Considering the Unique Needs of Cats to Improve Diagnosis of Osteoarthritis

ArticleSeptember 20214 min readSponsored
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Subtle medical conditions in cats such as osteoarthritis (OA) can go undiagnosed for a variety of reasons. Radiographic evidence of OA is present in ≤90% of cats >12 years of age, but most veterinarians do not diagnose feline OA that frequently.1 To improve diagnosis of OA, it is important to recognize barriers to its diagnosis.

Barriers to Diagnosis

Many cat owners may be hesitant to schedule veterinary visits due to concerns that the visit may be stressful for the cat.2 Even after cat owners enter the clinic, they may be unsure which of their concerns are relevant and may be reluctant to share their concerns with the veterinary team. In practices that seem to be primarily dog-centered, cat owners may not feel seen, heard, or supported in sharing their feline-specific concerns.

Cats do not typically visit the veterinarian as often as dogs, creating fewer opportunities for the veterinary team to diagnose and monitor feline OA. In addition, cats tend to be anxious during physical examination; this limits the veterinarian’s ability to perform a thorough orthopedic examination and may contribute to the documented difficulties associated with recognizing pain in cats.3 Although dogs often show obvious signs of pain that may lead their owners to suspect OA, cats show more subtle signs, and obvious lameness is rare.3 If the veterinary team does not ask the right questions or make the correct observations, it is unlikely OA will be detected. Working to overcome barriers is essential to improve the diagnosis of OA in affected cats.

Consider Cats’ Unique Needs to Diagnose Osteoarthritis

Every veterinarian has likely heard the statement “cats are not small dogs.” This not only refers to medical differences but also to differences in behavior, how they show stress and pain, ways the veterinary team can make them feel more comfortable at home and on trips to the clinic, and how veterinary team members should discuss feline patients with their owners. Small changes can help make cats and their owners more comfortable.

Feline-Specific Examination Rooms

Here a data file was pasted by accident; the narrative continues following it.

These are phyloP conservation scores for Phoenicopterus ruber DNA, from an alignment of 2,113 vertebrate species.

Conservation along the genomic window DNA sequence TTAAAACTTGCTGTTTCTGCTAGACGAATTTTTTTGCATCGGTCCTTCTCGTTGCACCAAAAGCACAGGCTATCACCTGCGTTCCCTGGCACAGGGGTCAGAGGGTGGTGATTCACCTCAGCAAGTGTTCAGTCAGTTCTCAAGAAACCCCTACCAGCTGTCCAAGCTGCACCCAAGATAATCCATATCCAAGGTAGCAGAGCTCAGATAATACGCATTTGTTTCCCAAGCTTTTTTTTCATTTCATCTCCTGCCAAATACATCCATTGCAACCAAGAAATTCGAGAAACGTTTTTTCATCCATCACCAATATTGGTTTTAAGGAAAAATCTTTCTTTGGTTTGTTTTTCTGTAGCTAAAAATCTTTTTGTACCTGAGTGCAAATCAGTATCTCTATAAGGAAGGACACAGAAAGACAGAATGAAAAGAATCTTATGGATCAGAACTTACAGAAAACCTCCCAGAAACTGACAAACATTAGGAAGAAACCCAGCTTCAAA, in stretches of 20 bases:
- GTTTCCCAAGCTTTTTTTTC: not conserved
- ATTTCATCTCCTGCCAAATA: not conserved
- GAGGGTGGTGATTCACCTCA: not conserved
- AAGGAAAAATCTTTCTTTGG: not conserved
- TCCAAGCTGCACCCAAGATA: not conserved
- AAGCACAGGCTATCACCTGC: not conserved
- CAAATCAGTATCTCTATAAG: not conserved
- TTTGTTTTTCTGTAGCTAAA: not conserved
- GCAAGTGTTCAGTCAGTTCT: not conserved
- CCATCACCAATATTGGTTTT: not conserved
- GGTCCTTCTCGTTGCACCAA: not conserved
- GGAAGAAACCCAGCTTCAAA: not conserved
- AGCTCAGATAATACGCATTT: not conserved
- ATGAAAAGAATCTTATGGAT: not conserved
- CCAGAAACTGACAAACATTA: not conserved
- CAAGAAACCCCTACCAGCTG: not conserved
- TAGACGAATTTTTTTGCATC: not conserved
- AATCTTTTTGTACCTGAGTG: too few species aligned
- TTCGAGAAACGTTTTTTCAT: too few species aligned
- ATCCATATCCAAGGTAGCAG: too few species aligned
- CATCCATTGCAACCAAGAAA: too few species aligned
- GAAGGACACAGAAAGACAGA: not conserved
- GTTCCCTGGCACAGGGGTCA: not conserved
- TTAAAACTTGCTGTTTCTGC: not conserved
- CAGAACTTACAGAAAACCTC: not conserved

Cats should be examined and treated in a quiet environment, with all needed supplies within reach and minimal audible noise from the treatment area. Asking clients to wait in their cars until their examination room is ready can minimize cats’ exposure to stressors in the waiting room.


Pheromone diffusers in examination rooms and spraying pheromones on scrubs, blankets, and other materials in the clinic may help minimize stress on cats. When owners schedule an appointment, the client services team can recommend the use of pheromones in the cat’s carrier and the car. If clients must wait in the lobby, pheromone-sprayed towels to drape over the carrier can be offered.

Cat-Friendly Handling Techniques

The entire team should use cat-friendly handling techniques, such as:

  • Avoiding pulling cats out of their carrier; allowing cats to come out on their own

  • Placing a towel or soft bedding sprayed with pheromones on the table or floor

  • Adopting cat-friendly restraint techniques (eg, cat burrito, food distractions, head coverings and e-collars, cat bags). If a cat continues to struggle, the examination or procedure should be postponed and the use of medication recommended.

A good rule of thumb is to assume that cats are in pain. Working with this assumption encourages handling and examination techniques in line with what cats need to feel comfortable. Pain is less likely to be missed, and all interactions are likely to be more pleasant.

Partner with Cat Owners to Obtain Information

Cat owners must be able to recognize signs of arthritis pain and alert the veterinary team. The veterinary team should educate owners on subtle indicators of pain as their cats begin to age (eg, taking extra time to jump, no longer jumping up). This communication fosters a team approach to veterinary care, helping the client feel heard and valued.

When examining any feline patient, it is important to ask questions specific to OA. Owners should be asked whether they have observed any changes in their cat’s mobility, attitude, or daily routine. Asking the right questions can permit earlier diagnosis and treatment.


Like dogs, cats require comprehensive care. Creating an environment that meets their needs and is comfortable for cats and their owners can aid in the identification of signs associated with OA, allowing prompt diagnosis and treatment.

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